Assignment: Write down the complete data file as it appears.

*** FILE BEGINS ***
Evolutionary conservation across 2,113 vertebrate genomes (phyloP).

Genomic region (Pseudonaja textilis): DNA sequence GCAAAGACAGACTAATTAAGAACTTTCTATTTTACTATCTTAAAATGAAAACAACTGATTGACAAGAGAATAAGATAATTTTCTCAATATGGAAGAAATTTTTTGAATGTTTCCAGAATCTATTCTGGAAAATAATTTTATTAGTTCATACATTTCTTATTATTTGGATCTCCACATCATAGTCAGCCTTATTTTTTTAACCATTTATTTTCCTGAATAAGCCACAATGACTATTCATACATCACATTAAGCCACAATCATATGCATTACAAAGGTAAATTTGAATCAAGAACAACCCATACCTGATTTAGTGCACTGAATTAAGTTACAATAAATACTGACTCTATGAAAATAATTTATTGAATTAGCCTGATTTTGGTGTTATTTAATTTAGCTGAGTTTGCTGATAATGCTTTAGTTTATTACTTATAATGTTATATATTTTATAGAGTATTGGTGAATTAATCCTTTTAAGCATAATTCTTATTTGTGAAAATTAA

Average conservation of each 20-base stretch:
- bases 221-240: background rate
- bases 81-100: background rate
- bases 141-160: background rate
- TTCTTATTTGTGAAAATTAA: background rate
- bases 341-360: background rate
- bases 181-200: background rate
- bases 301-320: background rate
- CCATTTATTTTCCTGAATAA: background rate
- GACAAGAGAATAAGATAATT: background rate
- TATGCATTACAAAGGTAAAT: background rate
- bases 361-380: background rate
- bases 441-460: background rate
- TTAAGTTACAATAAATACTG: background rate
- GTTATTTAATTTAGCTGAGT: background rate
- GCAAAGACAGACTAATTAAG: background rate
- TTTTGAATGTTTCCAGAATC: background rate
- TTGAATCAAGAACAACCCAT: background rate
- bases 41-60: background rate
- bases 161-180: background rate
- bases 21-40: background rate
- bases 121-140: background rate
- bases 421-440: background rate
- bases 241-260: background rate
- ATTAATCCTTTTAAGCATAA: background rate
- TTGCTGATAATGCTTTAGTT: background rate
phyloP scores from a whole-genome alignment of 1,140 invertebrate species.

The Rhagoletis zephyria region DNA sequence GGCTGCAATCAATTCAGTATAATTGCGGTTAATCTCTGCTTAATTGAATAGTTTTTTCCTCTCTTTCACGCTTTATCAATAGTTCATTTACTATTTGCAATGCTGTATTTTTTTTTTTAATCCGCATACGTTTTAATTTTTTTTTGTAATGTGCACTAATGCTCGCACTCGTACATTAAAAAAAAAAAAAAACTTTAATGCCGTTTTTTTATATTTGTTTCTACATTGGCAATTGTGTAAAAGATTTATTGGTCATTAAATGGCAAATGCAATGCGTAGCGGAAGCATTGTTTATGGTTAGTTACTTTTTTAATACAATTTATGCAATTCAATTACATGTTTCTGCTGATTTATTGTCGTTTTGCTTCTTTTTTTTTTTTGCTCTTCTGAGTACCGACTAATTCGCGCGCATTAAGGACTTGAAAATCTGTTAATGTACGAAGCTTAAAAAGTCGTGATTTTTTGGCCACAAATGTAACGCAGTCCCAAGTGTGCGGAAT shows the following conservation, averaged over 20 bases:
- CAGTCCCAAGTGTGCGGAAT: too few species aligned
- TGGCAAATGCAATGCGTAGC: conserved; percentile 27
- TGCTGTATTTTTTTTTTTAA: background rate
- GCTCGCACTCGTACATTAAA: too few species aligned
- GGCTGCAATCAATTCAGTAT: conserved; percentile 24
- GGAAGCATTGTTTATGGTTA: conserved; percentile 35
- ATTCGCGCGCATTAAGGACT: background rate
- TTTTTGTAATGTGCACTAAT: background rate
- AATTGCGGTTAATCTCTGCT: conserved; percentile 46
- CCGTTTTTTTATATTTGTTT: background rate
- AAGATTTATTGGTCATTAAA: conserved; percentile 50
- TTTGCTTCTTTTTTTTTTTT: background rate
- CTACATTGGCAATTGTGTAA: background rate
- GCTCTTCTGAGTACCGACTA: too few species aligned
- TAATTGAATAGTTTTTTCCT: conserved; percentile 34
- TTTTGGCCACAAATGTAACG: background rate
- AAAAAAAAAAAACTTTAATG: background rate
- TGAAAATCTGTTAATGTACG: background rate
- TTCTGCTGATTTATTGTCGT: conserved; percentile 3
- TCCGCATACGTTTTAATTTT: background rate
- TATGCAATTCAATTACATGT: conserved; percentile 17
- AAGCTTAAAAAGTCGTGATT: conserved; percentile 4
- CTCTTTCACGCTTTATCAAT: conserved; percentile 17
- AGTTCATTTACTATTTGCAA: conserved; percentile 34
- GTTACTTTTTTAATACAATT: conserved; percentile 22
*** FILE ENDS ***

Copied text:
Evolutionary conservation across 2,113 vertebrate genomes (phyloP).

Genomic region (Pseudonaja textilis): DNA sequence GCAAAGACAGACTAATTAAGAACTTTCTATTTTACTATCTTAAAATGAAAACAACTGATTGACAAGAGAATAAGATAATTTTCTCAATATGGAAGAAATTTTTTGAATGTTTCCAGAATCTATTCTGGAAAATAATTTTATTAGTTCATACATTTCTTATTATTTGGATCTCCACATCATAGTCAGCCTTATTTTTTTAACCATTTATTTTCCTGAATAAGCCACAATGACTATTCATACATCACATTAAGCCACAATCATATGCATTACAAAGGTAAATTTGAATCAAGAACAACCCATACCTGATTTAGTGCACTGAATTAAGTTACAATAAATACTGACTCTATGAAAATAATTTATTGAATTAGCCTGATTTTGGTGTTATTTAATTTAGCTGAGTTTGCTGATAATGCTTTAGTTTATTACTTATAATGTTATATATTTTATAGAGTATTGGTGAATTAATCCTTTTAAGCATAATTCTTATTTGTGAAAATTAA

Average conservation of each 20-base stretch:
- bases 221-240: background rate
- bases 81-100: background rate
- bases 141-160: background rate
- TTCTTATTTGTGAAAATTAA: background rate
- bases 341-360: background rate
- bases 181-200: background rate
- bases 301-320: background rate
- CCATTTATTTTCCTGAATAA: background rate
- GACAAGAGAATAAGATAATT: background rate
- TATGCATTACAAAGGTAAAT: background rate
- bases 361-380: background rate
- bases 441-460: background rate
- TTAAGTTACAATAAATACTG: background rate
- GTTATTTAATTTAGCTGAGT: background rate
- GCAAAGACAGACTAATTAAG: background rate
- TTTTGAATGTTTCCAGAATC: background rate
- TTGAATCAAGAACAACCCAT: background rate
- bases 41-60: background rate
- bases 161-180: background rate
- bases 21-40: background rate
- bases 121-140: background rate
- bases 421-440: background rate
- bases 241-260: background rate
- ATTAATCCTTTTAAGCATAA: background rate
- TTGCTGATAATGCTTTAGTT: background rate
phyloP scores from a whole-genome alignment of 1,140 invertebrate species.

The Rhagoletis zephyria region DNA sequence GGCTGCAATCAATTCAGTATAATTGCGGTTAATCTCTGCTTAATTGAATAGTTTTTTCCTCTCTTTCACGCTTTATCAATAGTTCATTTACTATTTGCAATGCTGTATTTTTTTTTTTAATCCGCATACGTTTTAATTTTTTTTTGTAATGTGCACTAATGCTCGCACTCGTACATTAAAAAAAAAAAAAAACTTTAATGCCGTTTTTTTATATTTGTTTCTACATTGGCAATTGTGTAAAAGATTTATTGGTCATTAAATGGCAAATGCAATGCGTAGCGGAAGCATTGTTTATGGTTAGTTACTTTTTTAATACAATTTATGCAATTCAATTACATGTTTCTGCTGATTTATTGTCGTTTTGCTTCTTTTTTTTTTTTGCTCTTCTGAGTACCGACTAATTCGCGCGCATTAAGGACTTGAAAATCTGTTAATGTACGAAGCTTAAAAAGTCGTGATTTTTTGGCCACAAATGTAACGCAGTCCCAAGTGTGCGGAAT shows the following conservation, averaged over 20 bases:
- CAGTCCCAAGTGTGCGGAAT: too few species aligned
- TGGCAAATGCAATGCGTAGC: conserved; percentile 27
- TGCTGTATTTTTTTTTTTAA: background rate
- GCTCGCACTCGTACATTAAA: too few species aligned
- GGCTGCAATCAATTCAGTAT: conserved; percentile 24
- GGAAGCATTGTTTATGGTTA: conserved; percentile 35
- ATTCGCGCGCATTAAGGACT: background rate
- TTTTTGTAATGTGCACTAAT: background rate
- AATTGCGGTTAATCTCTGCT: conserved; percentile 46
- CCGTTTTTTTATATTTGTTT: background rate
- AAGATTTATTGGTCATTAAA: conserved; percentile 50
- TTTGCTTCTTTTTTTTTTTT: background rate
- CTACATTGGCAATTGTGTAA: background rate
- GCTCTTCTGAGTACCGACTA: too few species aligned
- TAATTGAATAGTTTTTTCCT: conserved; percentile 34
- TTTTGGCCACAAATGTAACG: background rate
- AAAAAAAAAAAACTTTAATG: background rate
- TGAAAATCTGTTAATGTACG: background rate
- TTCTGCTGATTTATTGTCGT: conserved; percentile 3
- TCCGCATACGTTTTAATTTT: background rate
- TATGCAATTCAATTACATGT: conserved; percentile 17
- AAGCTTAAAAAGTCGTGATT: conserved; percentile 4
- CTCTTTCACGCTTTATCAAT: conserved; percentile 17
- AGTTCATTTACTATTTGCAA: conserved; percentile 34
- GTTACTTTTTTAATACAATT: conserved; percentile 22